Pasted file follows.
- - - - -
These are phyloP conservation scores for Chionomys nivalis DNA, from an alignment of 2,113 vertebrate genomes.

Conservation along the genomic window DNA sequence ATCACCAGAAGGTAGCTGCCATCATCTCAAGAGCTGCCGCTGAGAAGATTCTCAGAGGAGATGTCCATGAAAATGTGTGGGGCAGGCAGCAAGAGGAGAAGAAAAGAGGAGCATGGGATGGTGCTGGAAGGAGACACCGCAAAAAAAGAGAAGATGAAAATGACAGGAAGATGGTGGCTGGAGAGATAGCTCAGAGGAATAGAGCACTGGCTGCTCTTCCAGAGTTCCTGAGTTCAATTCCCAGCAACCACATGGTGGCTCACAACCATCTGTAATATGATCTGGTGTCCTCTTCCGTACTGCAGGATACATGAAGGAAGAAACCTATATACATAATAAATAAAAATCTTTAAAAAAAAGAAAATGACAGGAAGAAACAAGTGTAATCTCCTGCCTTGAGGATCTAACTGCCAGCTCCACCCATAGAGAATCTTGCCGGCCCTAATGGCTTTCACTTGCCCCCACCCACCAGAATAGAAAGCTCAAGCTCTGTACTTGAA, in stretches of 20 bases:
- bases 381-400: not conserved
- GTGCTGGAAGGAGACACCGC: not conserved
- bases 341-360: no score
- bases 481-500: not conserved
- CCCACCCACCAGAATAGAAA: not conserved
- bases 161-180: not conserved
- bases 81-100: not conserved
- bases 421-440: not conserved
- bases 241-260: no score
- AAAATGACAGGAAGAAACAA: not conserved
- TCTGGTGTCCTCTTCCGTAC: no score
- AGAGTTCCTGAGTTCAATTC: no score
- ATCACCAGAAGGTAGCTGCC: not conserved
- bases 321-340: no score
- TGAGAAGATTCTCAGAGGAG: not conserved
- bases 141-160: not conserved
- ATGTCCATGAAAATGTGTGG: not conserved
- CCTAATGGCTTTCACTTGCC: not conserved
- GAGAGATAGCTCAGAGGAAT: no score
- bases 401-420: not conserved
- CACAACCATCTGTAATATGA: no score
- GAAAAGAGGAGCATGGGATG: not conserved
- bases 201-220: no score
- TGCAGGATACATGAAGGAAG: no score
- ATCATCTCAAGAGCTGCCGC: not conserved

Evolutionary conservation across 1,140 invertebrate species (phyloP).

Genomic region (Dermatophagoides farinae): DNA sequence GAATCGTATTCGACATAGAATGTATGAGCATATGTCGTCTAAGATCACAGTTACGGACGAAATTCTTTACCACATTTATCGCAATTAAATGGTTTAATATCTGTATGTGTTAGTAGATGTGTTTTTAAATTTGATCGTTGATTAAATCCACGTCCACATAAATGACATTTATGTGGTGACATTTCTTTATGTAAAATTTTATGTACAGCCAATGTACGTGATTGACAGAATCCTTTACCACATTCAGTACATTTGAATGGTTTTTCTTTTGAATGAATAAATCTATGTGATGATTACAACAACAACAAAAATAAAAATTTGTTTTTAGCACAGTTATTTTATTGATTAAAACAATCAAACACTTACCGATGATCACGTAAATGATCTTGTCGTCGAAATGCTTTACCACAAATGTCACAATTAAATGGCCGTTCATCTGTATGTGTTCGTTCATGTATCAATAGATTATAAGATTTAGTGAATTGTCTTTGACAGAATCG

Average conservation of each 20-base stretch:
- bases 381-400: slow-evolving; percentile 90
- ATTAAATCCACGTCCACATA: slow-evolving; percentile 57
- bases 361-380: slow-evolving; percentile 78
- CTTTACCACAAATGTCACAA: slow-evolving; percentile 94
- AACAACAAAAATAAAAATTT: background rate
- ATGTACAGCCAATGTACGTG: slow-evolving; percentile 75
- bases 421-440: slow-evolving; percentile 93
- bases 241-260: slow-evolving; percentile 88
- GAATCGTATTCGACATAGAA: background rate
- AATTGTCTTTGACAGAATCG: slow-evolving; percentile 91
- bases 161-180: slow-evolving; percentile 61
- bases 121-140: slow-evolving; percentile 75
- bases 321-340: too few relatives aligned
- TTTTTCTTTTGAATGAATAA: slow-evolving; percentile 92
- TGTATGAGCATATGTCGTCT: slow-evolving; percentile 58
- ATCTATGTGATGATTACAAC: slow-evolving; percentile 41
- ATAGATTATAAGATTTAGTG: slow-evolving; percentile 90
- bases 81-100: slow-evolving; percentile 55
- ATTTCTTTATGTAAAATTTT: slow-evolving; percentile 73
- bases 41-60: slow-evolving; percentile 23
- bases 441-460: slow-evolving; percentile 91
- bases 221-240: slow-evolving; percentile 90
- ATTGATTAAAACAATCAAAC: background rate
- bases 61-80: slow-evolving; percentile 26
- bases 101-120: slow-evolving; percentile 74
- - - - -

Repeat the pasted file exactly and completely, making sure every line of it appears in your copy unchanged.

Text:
These are phyloP conservation scores for Chionomys nivalis DNA, from an alignment of 2,113 vertebrate genomes.

Conservation along the genomic window DNA sequence ATCACCAGAAGGTAGCTGCCATCATCTCAAGAGCTGCCGCTGAGAAGATTCTCAGAGGAGATGTCCATGAAAATGTGTGGGGCAGGCAGCAAGAGGAGAAGAAAAGAGGAGCATGGGATGGTGCTGGAAGGAGACACCGCAAAAAAAGAGAAGATGAAAATGACAGGAAGATGGTGGCTGGAGAGATAGCTCAGAGGAATAGAGCACTGGCTGCTCTTCCAGAGTTCCTGAGTTCAATTCCCAGCAACCACATGGTGGCTCACAACCATCTGTAATATGATCTGGTGTCCTCTTCCGTACTGCAGGATACATGAAGGAAGAAACCTATATACATAATAAATAAAAATCTTTAAAAAAAAGAAAATGACAGGAAGAAACAAGTGTAATCTCCTGCCTTGAGGATCTAACTGCCAGCTCCACCCATAGAGAATCTTGCCGGCCCTAATGGCTTTCACTTGCCCCCACCCACCAGAATAGAAAGCTCAAGCTCTGTACTTGAA, in stretches of 20 bases:
- bases 381-400: not conserved
- GTGCTGGAAGGAGACACCGC: not conserved
- bases 341-360: no score
- bases 481-500: not conserved
- CCCACCCACCAGAATAGAAA: not conserved
- bases 161-180: not conserved
- bases 81-100: not conserved
- bases 421-440: not conserved
- bases 241-260: no score
- AAAATGACAGGAAGAAACAA: not conserved
- TCTGGTGTCCTCTTCCGTAC: no score
- AGAGTTCCTGAGTTCAATTC: no score
- ATCACCAGAAGGTAGCTGCC: not conserved
- bases 321-340: no score
- TGAGAAGATTCTCAGAGGAG: not conserved
- bases 141-160: not conserved
- ATGTCCATGAAAATGTGTGG: not conserved
- CCTAATGGCTTTCACTTGCC: not conserved
- GAGAGATAGCTCAGAGGAAT: no score
- bases 401-420: not conserved
- CACAACCATCTGTAATATGA: no score
- GAAAAGAGGAGCATGGGATG: not conserved
- bases 201-220: no score
- TGCAGGATACATGAAGGAAG: no score
- ATCATCTCAAGAGCTGCCGC: not conserved

Evolutionary conservation across 1,140 invertebrate species (phyloP).

Genomic region (Dermatophagoides farinae): DNA sequence GAATCGTATTCGACATAGAATGTATGAGCATATGTCGTCTAAGATCACAGTTACGGACGAAATTCTTTACCACATTTATCGCAATTAAATGGTTTAATATCTGTATGTGTTAGTAGATGTGTTTTTAAATTTGATCGTTGATTAAATCCACGTCCACATAAATGACATTTATGTGGTGACATTTCTTTATGTAAAATTTTATGTACAGCCAATGTACGTGATTGACAGAATCCTTTACCACATTCAGTACATTTGAATGGTTTTTCTTTTGAATGAATAAATCTATGTGATGATTACAACAACAACAAAAATAAAAATTTGTTTTTAGCACAGTTATTTTATTGATTAAAACAATCAAACACTTACCGATGATCACGTAAATGATCTTGTCGTCGAAATGCTTTACCACAAATGTCACAATTAAATGGCCGTTCATCTGTATGTGTTCGTTCATGTATCAATAGATTATAAGATTTAGTGAATTGTCTTTGACAGAATCG

Average conservation of each 20-base stretch:
- bases 381-400: slow-evolving; percentile 90
- ATTAAATCCACGTCCACATA: slow-evolving; percentile 57
- bases 361-380: slow-evolving; percentile 78
- CTTTACCACAAATGTCACAA: slow-evolving; percentile 94
- AACAACAAAAATAAAAATTT: background rate
- ATGTACAGCCAATGTACGTG: slow-evolving; percentile 75
- bases 421-440: slow-evolving; percentile 93
- bases 241-260: slow-evolving; percentile 88
- GAATCGTATTCGACATAGAA: background rate
- AATTGTCTTTGACAGAATCG: slow-evolving; percentile 91
- bases 161-180: slow-evolving; percentile 61
- bases 121-140: slow-evolving; percentile 75
- bases 321-340: too few relatives aligned
- TTTTTCTTTTGAATGAATAA: slow-evolving; percentile 92
- TGTATGAGCATATGTCGTCT: slow-evolving; percentile 58
- ATCTATGTGATGATTACAAC: slow-evolving; percentile 41
- ATAGATTATAAGATTTAGTG: slow-evolving; percentile 90
- bases 81-100: slow-evolving; percentile 55
- ATTTCTTTATGTAAAATTTT: slow-evolving; percentile 73
- bases 41-60: slow-evolving; percentile 23
- bases 441-460: slow-evolving; percentile 91
- bases 221-240: slow-evolving; percentile 90
- ATTGATTAAAACAATCAAAC: background rate
- bases 61-80: slow-evolving; percentile 26
- bases 101-120: slow-evolving; percentile 74